State of Innovation

Patents and Innovation Economics

Forbes: Patent Litigation Debate Exposed

Forbes magazine has an excellent article that provides the real facts behind the so called patent litigation explosion entitled “No, the Patent System Is Not Broken.”   The article explains:

“The truth is that today’s patent litigation rate is less than half what it was in the mid-nineteenth century, a period widely recognized as the golden age of American innovation.”

The article puts today’s patent litigation rates in context.

According to Lex Machina’s authoritative “Database of U.S. Patent Litigation 2011,” the number of patent suits filed between 2001 and 2010 has held steady at less than 3,000 per year. Only about a hundred of these cases actually went to trial each year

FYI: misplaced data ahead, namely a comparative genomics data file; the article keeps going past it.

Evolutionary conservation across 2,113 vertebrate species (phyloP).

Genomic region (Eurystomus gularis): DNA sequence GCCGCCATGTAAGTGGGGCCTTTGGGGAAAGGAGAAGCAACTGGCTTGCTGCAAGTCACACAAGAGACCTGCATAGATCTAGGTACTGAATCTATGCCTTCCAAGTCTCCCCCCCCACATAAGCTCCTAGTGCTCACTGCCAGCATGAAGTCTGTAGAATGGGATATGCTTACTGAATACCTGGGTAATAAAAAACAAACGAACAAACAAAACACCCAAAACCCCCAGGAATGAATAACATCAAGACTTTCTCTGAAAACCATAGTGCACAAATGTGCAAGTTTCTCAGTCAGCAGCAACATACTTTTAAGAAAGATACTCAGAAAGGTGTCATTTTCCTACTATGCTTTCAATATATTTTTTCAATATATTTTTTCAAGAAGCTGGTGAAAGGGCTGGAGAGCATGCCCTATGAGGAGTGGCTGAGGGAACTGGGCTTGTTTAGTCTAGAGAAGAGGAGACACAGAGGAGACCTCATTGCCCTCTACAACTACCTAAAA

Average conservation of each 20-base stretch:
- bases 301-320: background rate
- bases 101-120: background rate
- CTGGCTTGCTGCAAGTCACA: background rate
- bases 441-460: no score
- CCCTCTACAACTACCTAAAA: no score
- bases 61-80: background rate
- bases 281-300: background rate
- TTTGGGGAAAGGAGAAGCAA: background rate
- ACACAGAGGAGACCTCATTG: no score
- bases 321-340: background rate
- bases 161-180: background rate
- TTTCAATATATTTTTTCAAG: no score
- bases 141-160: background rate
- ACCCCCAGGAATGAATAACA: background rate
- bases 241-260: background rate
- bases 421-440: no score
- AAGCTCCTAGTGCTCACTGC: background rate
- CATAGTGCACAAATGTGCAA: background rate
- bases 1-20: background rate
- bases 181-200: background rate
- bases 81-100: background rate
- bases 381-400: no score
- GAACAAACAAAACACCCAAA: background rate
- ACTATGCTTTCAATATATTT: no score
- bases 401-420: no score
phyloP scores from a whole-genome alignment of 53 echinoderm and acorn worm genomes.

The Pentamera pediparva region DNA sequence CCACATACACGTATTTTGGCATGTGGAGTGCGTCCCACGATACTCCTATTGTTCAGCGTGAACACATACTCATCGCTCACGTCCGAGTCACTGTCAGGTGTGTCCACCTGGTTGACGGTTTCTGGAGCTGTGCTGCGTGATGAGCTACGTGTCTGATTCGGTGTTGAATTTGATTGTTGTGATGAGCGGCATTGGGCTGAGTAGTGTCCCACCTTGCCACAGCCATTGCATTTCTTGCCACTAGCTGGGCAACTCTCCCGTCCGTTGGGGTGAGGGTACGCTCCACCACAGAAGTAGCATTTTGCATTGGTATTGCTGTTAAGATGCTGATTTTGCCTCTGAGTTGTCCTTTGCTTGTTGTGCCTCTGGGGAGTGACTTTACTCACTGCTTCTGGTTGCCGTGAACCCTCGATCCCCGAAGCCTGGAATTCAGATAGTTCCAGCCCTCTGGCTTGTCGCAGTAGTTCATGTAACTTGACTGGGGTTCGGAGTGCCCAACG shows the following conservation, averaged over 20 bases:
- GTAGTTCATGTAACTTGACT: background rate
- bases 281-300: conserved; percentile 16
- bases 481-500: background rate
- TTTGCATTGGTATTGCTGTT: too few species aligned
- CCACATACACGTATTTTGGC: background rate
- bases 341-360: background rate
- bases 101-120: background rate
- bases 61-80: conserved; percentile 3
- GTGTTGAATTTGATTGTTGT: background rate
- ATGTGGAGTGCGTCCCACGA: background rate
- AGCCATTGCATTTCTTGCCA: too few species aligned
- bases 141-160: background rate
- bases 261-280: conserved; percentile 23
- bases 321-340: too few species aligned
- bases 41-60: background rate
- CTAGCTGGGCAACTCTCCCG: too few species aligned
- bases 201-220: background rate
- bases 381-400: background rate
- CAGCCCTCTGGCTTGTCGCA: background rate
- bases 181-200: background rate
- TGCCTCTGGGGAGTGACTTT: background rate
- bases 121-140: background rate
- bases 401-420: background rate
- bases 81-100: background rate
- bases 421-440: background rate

To put it in even broader historical context, the estimated 100 patent suits currently filed in the smartphone industry is actually less than one-fifth the number of suits filed during the first “Telephone Wars” of Alexander Graham Bell’s time. Back then, the American Bell Telephone Company and its successor, AT&T, litigated a whopping 587 patent cases alone.

Perhaps even more importantly the article explains that a strong patent system creates a division of labor between inventors and manufacturers.  According to Adam Smith the division of labor is key to increasing our wealth.

“The growth of market trade in patents raised the returns to invention and encouraged a division of labor whereby technologically-creative individuals increasingly specialized in their comparative advantage—invention,” observed Lamoreaux and Sokoloff. “It was the expanded opportunities to trade in patented technologies that enabled the independent inventors of this golden age to flourish—and that stimulated the growth of inventive activity more generally.”